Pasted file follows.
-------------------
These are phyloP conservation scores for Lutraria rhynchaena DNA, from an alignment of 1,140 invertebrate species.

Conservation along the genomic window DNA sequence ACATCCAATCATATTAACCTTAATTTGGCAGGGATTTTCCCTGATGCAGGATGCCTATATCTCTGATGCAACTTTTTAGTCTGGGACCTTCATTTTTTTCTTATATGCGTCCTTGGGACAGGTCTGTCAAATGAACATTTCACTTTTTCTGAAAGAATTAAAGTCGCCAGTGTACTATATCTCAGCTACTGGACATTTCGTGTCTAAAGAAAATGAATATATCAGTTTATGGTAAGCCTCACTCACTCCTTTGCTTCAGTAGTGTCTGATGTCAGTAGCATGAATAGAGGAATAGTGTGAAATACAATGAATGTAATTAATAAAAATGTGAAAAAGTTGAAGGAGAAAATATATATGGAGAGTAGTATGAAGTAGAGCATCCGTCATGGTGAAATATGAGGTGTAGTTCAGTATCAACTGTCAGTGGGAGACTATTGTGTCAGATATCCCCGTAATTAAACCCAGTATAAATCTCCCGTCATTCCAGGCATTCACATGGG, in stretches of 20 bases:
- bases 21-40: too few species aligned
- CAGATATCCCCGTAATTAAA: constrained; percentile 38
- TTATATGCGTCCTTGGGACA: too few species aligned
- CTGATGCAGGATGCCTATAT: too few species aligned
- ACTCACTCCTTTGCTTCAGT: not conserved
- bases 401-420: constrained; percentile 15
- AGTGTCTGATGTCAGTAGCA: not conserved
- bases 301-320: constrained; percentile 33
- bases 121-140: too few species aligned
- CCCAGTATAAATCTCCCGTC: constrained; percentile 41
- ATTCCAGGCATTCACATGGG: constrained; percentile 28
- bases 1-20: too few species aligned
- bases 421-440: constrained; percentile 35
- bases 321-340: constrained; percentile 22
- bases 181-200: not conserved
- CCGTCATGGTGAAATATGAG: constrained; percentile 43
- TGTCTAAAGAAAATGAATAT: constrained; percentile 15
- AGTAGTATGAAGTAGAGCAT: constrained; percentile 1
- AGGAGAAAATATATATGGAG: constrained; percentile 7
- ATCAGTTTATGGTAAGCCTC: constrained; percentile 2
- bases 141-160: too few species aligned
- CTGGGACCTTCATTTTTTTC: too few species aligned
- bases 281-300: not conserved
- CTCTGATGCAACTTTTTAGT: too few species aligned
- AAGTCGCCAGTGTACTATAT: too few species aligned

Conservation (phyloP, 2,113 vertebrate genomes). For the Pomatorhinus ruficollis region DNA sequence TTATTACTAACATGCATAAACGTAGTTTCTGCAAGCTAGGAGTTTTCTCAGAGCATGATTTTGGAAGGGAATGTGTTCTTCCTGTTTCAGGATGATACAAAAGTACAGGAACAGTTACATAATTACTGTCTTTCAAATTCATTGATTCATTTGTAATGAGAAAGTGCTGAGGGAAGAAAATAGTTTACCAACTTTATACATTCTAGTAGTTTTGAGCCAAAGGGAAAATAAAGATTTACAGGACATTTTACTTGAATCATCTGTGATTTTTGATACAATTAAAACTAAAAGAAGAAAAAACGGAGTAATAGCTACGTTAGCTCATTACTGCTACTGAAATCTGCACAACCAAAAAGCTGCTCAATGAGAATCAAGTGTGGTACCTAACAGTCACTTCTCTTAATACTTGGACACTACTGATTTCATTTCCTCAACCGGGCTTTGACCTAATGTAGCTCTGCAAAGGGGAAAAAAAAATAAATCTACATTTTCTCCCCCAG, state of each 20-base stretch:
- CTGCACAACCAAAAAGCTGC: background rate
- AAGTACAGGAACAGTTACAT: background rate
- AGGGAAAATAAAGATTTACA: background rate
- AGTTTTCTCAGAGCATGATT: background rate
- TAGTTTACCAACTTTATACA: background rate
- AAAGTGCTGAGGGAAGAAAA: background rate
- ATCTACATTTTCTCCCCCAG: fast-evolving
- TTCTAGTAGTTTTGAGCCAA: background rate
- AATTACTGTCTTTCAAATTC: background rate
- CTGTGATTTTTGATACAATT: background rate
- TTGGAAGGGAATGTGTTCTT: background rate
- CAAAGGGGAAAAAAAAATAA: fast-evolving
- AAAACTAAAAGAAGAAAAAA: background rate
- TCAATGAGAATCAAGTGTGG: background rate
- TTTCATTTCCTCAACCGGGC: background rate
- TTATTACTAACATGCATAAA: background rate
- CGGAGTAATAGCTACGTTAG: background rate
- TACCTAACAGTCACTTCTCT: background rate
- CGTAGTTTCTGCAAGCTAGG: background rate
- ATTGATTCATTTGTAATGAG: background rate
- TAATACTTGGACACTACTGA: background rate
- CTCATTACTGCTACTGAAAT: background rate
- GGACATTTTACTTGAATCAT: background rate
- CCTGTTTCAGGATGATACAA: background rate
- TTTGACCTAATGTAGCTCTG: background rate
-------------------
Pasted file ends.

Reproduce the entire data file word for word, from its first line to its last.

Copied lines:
These are phyloP conservation scores for Lutraria rhynchaena DNA, from an alignment of 1,140 invertebrate species.

Conservation along the genomic window DNA sequence ACATCCAATCATATTAACCTTAATTTGGCAGGGATTTTCCCTGATGCAGGATGCCTATATCTCTGATGCAACTTTTTAGTCTGGGACCTTCATTTTTTTCTTATATGCGTCCTTGGGACAGGTCTGTCAAATGAACATTTCACTTTTTCTGAAAGAATTAAAGTCGCCAGTGTACTATATCTCAGCTACTGGACATTTCGTGTCTAAAGAAAATGAATATATCAGTTTATGGTAAGCCTCACTCACTCCTTTGCTTCAGTAGTGTCTGATGTCAGTAGCATGAATAGAGGAATAGTGTGAAATACAATGAATGTAATTAATAAAAATGTGAAAAAGTTGAAGGAGAAAATATATATGGAGAGTAGTATGAAGTAGAGCATCCGTCATGGTGAAATATGAGGTGTAGTTCAGTATCAACTGTCAGTGGGAGACTATTGTGTCAGATATCCCCGTAATTAAACCCAGTATAAATCTCCCGTCATTCCAGGCATTCACATGGG, in stretches of 20 bases:
- bases 21-40: too few species aligned
- CAGATATCCCCGTAATTAAA: constrained; percentile 38
- TTATATGCGTCCTTGGGACA: too few species aligned
- CTGATGCAGGATGCCTATAT: too few species aligned
- ACTCACTCCTTTGCTTCAGT: not conserved
- bases 401-420: constrained; percentile 15
- AGTGTCTGATGTCAGTAGCA: not conserved
- bases 301-320: constrained; percentile 33
- bases 121-140: too few species aligned
- CCCAGTATAAATCTCCCGTC: constrained; percentile 41
- ATTCCAGGCATTCACATGGG: constrained; percentile 28
- bases 1-20: too few species aligned
- bases 421-440: constrained; percentile 35
- bases 321-340: constrained; percentile 22
- bases 181-200: not conserved
- CCGTCATGGTGAAATATGAG: constrained; percentile 43
- TGTCTAAAGAAAATGAATAT: constrained; percentile 15
- AGTAGTATGAAGTAGAGCAT: constrained; percentile 1
- AGGAGAAAATATATATGGAG: constrained; percentile 7
- ATCAGTTTATGGTAAGCCTC: constrained; percentile 2
- bases 141-160: too few species aligned
- CTGGGACCTTCATTTTTTTC: too few species aligned
- bases 281-300: not conserved
- CTCTGATGCAACTTTTTAGT: too few species aligned
- AAGTCGCCAGTGTACTATAT: too few species aligned

Conservation (phyloP, 2,113 vertebrate genomes). For the Pomatorhinus ruficollis region DNA sequence TTATTACTAACATGCATAAACGTAGTTTCTGCAAGCTAGGAGTTTTCTCAGAGCATGATTTTGGAAGGGAATGTGTTCTTCCTGTTTCAGGATGATACAAAAGTACAGGAACAGTTACATAATTACTGTCTTTCAAATTCATTGATTCATTTGTAATGAGAAAGTGCTGAGGGAAGAAAATAGTTTACCAACTTTATACATTCTAGTAGTTTTGAGCCAAAGGGAAAATAAAGATTTACAGGACATTTTACTTGAATCATCTGTGATTTTTGATACAATTAAAACTAAAAGAAGAAAAAACGGAGTAATAGCTACGTTAGCTCATTACTGCTACTGAAATCTGCACAACCAAAAAGCTGCTCAATGAGAATCAAGTGTGGTACCTAACAGTCACTTCTCTTAATACTTGGACACTACTGATTTCATTTCCTCAACCGGGCTTTGACCTAATGTAGCTCTGCAAAGGGGAAAAAAAAATAAATCTACATTTTCTCCCCCAG, state of each 20-base stretch:
- CTGCACAACCAAAAAGCTGC: background rate
- AAGTACAGGAACAGTTACAT: background rate
- AGGGAAAATAAAGATTTACA: background rate
- AGTTTTCTCAGAGCATGATT: background rate
- TAGTTTACCAACTTTATACA: background rate
- AAAGTGCTGAGGGAAGAAAA: background rate
- ATCTACATTTTCTCCCCCAG: fast-evolving
- TTCTAGTAGTTTTGAGCCAA: background rate
- AATTACTGTCTTTCAAATTC: background rate
- CTGTGATTTTTGATACAATT: background rate
- TTGGAAGGGAATGTGTTCTT: background rate
- CAAAGGGGAAAAAAAAATAA: fast-evolving
- AAAACTAAAAGAAGAAAAAA: background rate
- TCAATGAGAATCAAGTGTGG: background rate
- TTTCATTTCCTCAACCGGGC: background rate
- TTATTACTAACATGCATAAA: background rate
- CGGAGTAATAGCTACGTTAG: background rate
- TACCTAACAGTCACTTCTCT: background rate
- CGTAGTTTCTGCAAGCTAGG: background rate
- ATTGATTCATTTGTAATGAG: background rate
- TAATACTTGGACACTACTGA: background rate
- CTCATTACTGCTACTGAAAT: background rate
- GGACATTTTACTTGAATCAT: background rate
- CCTGTTTCAGGATGATACAA: background rate
- TTTGACCTAATGTAGCTCTG: background rate